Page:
The Afghan strongmen who tamed Taliban

Sultan Mohammed, the Panjwai police chief with a reputation for brutality, has done what the Americans could not – tame the insurgent haven that had come to be known as the 'blood fountain'.

ZANGIABAD // A captured Taliban rifle dangling at his side, commander Sultan Mohammed swaggers through a bomb-cratered district that was once a hornet’s nest of insurgents, symbolising a rare Afghan military triumph where US forces failed.

Panjwai was one of the centrepieces of US president Barack Obama’s 2009 troop surge ambitiously aimed at crushing the Taliban, but the southern district soon became a poster child of the failed intervention.

Strongmen including Mr Mohammed, the Panjwai police chief with a reputation for brutality, have done what the Americans could not – tame the insurgent haven that had come to be known as the “blood fountain”.

The Taliban are now out of sight in the district of Kandahar province, pomegranate orchards stand on fields once awash with landmines, and poppy farms that boosted militant coffers are just a memory.

“When US forces were here, the Taliban were within one kilometre of their bases. Now they aren’t even within 100 kilometres,” Mr Mohammed said, trailed by armed loyalists.

“We did what American soldiers could not – rid the area of the Taliban.”

To get a full measure of the turnaround, one only needs to compare Panjwai with the turmoil gripping the wider region, which is increasingly drawing Nato troops back into the conflict a year after their combat mission ended.

Neighbouring opium-rich Helmand, Afghanistan’s largest province, is teetering on the brink of collapse.

Overstretched Afghan troops are retreating from volatile southern districts, ceding swathes of key areas to the Taliban.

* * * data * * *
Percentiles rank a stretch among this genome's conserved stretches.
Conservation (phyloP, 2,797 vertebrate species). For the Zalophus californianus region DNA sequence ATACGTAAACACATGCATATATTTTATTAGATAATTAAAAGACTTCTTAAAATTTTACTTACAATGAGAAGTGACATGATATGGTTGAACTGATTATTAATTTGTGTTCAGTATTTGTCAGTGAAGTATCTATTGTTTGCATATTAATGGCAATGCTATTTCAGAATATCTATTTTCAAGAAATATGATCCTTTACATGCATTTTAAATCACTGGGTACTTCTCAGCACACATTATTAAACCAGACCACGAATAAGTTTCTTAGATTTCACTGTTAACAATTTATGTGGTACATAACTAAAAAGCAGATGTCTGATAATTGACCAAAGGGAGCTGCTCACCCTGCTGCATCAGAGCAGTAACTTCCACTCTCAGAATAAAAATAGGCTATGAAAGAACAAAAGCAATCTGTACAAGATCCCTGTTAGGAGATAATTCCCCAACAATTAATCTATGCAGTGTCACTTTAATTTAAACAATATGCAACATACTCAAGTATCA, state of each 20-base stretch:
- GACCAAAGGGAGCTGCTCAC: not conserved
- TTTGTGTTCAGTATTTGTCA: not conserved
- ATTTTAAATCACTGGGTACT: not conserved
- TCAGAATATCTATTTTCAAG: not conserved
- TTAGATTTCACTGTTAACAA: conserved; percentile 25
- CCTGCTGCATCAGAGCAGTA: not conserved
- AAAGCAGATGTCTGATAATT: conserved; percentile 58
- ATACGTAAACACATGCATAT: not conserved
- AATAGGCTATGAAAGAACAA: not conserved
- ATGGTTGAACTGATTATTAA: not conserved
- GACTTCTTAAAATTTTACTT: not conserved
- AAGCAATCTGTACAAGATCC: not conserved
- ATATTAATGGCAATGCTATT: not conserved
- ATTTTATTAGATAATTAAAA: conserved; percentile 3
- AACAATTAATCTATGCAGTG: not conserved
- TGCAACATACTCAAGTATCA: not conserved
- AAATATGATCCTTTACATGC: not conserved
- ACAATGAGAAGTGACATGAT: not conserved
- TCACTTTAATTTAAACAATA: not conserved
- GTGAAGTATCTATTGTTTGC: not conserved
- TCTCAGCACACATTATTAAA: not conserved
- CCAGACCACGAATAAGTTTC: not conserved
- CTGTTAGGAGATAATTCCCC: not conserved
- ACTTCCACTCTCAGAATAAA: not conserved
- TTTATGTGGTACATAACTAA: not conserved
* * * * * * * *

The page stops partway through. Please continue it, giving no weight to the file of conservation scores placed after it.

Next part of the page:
And conflict-induced displacement is edging towards a new record as the Taliban now control more territory than in any year since 2001.

Panjwai offers a striking contrast: children in schools learning algebra instead of a Taliban curriculum, grape farmers tending their vines even after sundown, and once-wary visitors jaunting around on pheasant-hunting trips.

The transformation of Panjwai, the birthplace of the Taliban movement, defies the common perception that Afghan security forces – plagued by high casualties and desertions – cannot stand alone without Nato backing.

To its advantage, observers say Panjwai is not a messy froth of tribal and economic dynamics. And unlike neighbouring districts gripped by violence, it does not fall on a major drug trafficking route.

“Being a backwater has helped Panjwai achieve detente that has seen many local insurgent fighters return to farming,” said a Kabul-based Western official.

But the turnaround is also widely credited to anti-Taliban strongmen such as General Abdul Raziq, Kandahar’s powerful police chief who controls the province with an iron hand and is accused of running secret torture chambers, an allegation he denies.

“‘His brief to his men is simple: ‘Don’t bring the enemy alive’,” said an official close to Gen Raziq.

Last week the interior ministry said it was probing a graphic video apparently showing Mr Mohammed’s men abusing an alleged suicide bomber.

His hands bound to a police vehicle, the video which went viral shows the man being dragged along the road before a mob turns on him and one officer tries to bite the flesh off his arm.

To the supporters of Gen Raziq and Mr Mohammed, such savagery has made them a bulwark against the stubborn insurgency, more vital than ever as Afghanistan spirals into chaos.

But their success is spawning ever more brutality.

“If I catch a Taliban supporter planting a landmine, I will make him sit on it and blow him up,” said Serajuddin Afghanmal, a police official credited with clearing thousands of mines in Panjwai.

“The Americans thought they could restore security by floating balloons (surveillance blimps) in the air,” said Haji Mohammad, a policeman at an abandoned US base in Panjwai.

“But the insurgents were able to plant mines next to their bases. Whenever they stepped out their armoured cars turned into coffins.”

Analysts warn, however, that Panjwai’s gains are at risk of unravelling as forced eradication of poppy crops creates economic hardship and as violence spills over from neighbouring Helmand.

But, says Mr Mohammed, the battle for Panjwai was won on the day the last US soldiers pulled out.

“With the Americans gone, the Taliban have no moral justification to be here,” he said, clasping an M4 assault rifle snatched from the insurgents, now his personal weapon.

“Foreigners can prop us up with weapons but they don’t belong here. Only Afghans can really win Afghanistan’s war.”

* Agence France-Prese